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  1. On my Panasonic G7, I sometimes record for long periods of time in AVCHD. In the recording quality it is called '1920x1080,60i Image Sensor Output 30p'. From reading on the internet, this is just 30p but saved as 60i to be compliant with AVCHD specifications. However, I have been struggling with editing and using these clips.
    From what I've read, if it is just 30p but marked as 60i, then there shouldn't be any de-interlacing needed. However, when I play the video without de-interlacing there are clear field lines.
    I know it is definitely not true interlaced video, because when I play frame by frame with VLC on Bob de-interlacing, I essentially just get each frame repeated. What would be the correct de-interlacing method to use, in order to not lose any vertical resolution, while keeping it at the 29.970fps it is recording at?
    I've attached a short test clip to show what I mean.
    Many thanks
    Image Attached Files
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  2. Yes, it's 29.97p content , but field shifted

    You could use avisynth and field match with TFM() . Basically that aligns each field with it's corresponding field pair, so you get back the original progressive image in full resolution

    What editor are you using ? Most commercial NLE's will not handle this properly
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  3. in Vapoursynth you can cut off first field and then weave it again like this:
    Code:
    import vapoursynth as vs
    clip = vs.core.lsmas.LWLibavSource(r'F:/00014.MTS')
    clip = vs.core.std.SeparateFields(clip)
    clip = clip[1:-1] #cuts off first frame and last frame (as a fields now)   ,  [1:-1] means: [select second frame : to the end-1 frame]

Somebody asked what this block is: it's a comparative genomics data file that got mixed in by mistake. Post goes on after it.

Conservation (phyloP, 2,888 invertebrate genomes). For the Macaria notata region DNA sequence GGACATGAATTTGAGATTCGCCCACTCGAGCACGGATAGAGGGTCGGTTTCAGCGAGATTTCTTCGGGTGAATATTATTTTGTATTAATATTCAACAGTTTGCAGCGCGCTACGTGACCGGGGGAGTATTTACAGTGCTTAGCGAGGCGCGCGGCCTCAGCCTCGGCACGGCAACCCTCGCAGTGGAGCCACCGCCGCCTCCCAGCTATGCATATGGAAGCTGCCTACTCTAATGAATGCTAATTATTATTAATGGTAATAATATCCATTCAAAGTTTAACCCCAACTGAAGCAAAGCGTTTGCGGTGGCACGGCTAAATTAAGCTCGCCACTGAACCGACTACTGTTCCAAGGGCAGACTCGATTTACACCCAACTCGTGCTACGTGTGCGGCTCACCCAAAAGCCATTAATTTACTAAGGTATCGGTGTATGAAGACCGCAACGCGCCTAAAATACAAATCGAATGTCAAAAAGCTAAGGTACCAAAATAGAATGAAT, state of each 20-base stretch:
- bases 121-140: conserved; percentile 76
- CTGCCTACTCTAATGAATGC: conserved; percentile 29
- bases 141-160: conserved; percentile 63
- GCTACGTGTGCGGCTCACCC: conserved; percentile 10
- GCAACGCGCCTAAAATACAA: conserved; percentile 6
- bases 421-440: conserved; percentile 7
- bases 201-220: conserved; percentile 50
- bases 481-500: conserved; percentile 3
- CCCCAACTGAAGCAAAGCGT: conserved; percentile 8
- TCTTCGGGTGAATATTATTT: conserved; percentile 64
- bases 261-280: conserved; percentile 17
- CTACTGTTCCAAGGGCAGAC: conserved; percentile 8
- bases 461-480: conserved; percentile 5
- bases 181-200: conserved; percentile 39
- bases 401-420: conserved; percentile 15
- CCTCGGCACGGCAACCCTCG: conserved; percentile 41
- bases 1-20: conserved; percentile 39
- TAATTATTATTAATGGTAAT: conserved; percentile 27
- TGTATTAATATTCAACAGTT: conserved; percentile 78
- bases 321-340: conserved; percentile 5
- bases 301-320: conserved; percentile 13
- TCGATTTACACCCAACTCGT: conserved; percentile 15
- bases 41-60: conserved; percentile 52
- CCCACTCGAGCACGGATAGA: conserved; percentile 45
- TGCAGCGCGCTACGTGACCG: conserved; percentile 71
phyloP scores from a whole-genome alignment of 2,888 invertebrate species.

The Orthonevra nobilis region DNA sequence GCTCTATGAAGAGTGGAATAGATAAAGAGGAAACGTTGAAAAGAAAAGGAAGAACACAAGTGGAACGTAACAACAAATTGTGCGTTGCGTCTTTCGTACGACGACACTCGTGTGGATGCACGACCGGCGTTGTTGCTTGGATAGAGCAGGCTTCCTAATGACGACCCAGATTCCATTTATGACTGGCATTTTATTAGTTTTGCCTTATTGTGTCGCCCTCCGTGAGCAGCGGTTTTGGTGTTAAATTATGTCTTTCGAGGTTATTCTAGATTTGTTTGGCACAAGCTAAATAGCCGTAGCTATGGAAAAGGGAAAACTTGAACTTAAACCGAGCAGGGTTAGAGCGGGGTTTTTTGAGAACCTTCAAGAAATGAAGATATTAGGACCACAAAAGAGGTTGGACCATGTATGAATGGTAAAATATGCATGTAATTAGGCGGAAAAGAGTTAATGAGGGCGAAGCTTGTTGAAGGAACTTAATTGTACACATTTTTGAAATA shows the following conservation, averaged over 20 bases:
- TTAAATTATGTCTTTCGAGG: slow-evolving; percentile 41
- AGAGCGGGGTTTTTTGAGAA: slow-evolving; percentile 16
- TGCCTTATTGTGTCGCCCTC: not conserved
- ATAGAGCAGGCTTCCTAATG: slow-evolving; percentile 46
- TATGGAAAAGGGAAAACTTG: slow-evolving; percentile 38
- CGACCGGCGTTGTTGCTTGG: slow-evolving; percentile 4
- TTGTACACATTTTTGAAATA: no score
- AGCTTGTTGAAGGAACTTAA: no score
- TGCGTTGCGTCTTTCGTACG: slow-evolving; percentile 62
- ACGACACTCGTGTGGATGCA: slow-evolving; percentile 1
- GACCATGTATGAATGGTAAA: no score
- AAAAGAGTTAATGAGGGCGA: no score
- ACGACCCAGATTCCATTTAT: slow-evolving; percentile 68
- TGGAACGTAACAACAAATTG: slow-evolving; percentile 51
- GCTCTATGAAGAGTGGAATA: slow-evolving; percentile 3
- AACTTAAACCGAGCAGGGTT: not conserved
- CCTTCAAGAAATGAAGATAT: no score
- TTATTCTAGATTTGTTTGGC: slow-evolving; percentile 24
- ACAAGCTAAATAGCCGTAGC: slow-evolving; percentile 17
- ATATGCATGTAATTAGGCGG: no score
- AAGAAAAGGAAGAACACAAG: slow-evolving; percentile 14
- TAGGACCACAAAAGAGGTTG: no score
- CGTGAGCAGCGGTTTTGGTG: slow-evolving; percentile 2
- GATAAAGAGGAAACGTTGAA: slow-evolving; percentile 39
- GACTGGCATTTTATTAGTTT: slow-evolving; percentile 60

clip = vs.core.std.DoubleWeave(clip)[::2] #DoubleWeave fields into a frame again and get every other frame ,   [::2] means: [first frame: last frame: step is 2]
    #output is progressive 29.97p
    clip.set_output()
    so if using avisynth this might work as well
    Last edited by _Al_; 7th Jun 2020 at 13:27.
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  4. It's fieldshifted video to make it compliant with playback devices which request the 'interlaced' structure.
    For restoring the progressive frames you can do fieldmatching in Avisynth:

    Code:
    AssumeTFF()
    TFM()
    It gives 29.97p progressive frames. Assuming that your player or editor is compliant with this format.

    Edit:
    oopps, I was late.....
    Last edited by Sharc; 7th Jun 2020 at 13:56.
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  5. Thanks for the great help so far. What I don't understand, is how does this differ from the standard 'PsF' system which shouldn't need de-interlacing - is it just a matter of the field order?
    My main video editing software is DaVinci Resolve (Studio), but I occasionally use Vegas Pro. It would be great if this could be fixed with something like an OpenFX plugin, as there isn't really any way to run an Avisyth script in an NLE . So I guess I either need to process every video with the script first (and lose time and some quality in the process), or just rely on Resolve's native deinterlace setting (whatever algorithm that uses).
    Last edited by adamskr; 7th Jun 2020 at 14:05. Reason: clarify version of Resolve
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  6. Originally Posted by adamskr View Post
    Thanks for the great help so far. What I don't understand, is how does this differ from the standard 'PsF' system which shouldn't need de-interlacing - is it just a matter of the field order?